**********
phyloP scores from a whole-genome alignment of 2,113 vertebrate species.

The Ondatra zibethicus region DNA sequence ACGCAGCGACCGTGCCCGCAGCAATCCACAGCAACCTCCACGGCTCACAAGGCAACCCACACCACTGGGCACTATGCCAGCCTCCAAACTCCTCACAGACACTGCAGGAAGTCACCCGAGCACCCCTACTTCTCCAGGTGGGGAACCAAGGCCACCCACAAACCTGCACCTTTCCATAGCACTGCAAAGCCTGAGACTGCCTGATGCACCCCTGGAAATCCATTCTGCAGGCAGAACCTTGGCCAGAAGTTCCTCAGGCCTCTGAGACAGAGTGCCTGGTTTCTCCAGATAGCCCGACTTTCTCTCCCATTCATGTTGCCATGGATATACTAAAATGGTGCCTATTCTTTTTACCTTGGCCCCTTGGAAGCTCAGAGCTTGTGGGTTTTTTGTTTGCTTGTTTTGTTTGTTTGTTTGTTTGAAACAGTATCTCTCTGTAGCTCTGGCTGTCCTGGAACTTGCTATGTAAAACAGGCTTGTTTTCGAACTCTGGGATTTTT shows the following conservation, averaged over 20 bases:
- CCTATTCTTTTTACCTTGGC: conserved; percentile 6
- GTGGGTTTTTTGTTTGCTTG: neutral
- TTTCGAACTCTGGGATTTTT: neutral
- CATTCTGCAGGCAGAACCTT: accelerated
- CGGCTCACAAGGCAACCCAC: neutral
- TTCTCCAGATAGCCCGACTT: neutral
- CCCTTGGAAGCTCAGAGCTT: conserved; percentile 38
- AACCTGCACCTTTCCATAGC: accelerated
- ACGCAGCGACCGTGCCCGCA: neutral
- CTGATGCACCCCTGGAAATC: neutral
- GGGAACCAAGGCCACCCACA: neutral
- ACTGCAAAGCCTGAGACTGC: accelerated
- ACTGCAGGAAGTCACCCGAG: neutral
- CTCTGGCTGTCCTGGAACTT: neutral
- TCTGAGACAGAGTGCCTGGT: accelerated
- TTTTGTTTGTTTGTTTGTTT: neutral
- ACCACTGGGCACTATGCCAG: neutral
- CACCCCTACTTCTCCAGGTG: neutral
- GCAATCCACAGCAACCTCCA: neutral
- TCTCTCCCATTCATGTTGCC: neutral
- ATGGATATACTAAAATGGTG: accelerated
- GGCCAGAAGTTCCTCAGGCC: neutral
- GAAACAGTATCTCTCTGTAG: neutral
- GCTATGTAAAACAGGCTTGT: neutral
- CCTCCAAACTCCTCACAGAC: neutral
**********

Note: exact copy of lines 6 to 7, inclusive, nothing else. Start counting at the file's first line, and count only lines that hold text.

- CATTCTGCAGGCAGAACCTT: accelerated
- CGGCTCACAAGGCAACCCAC: neutral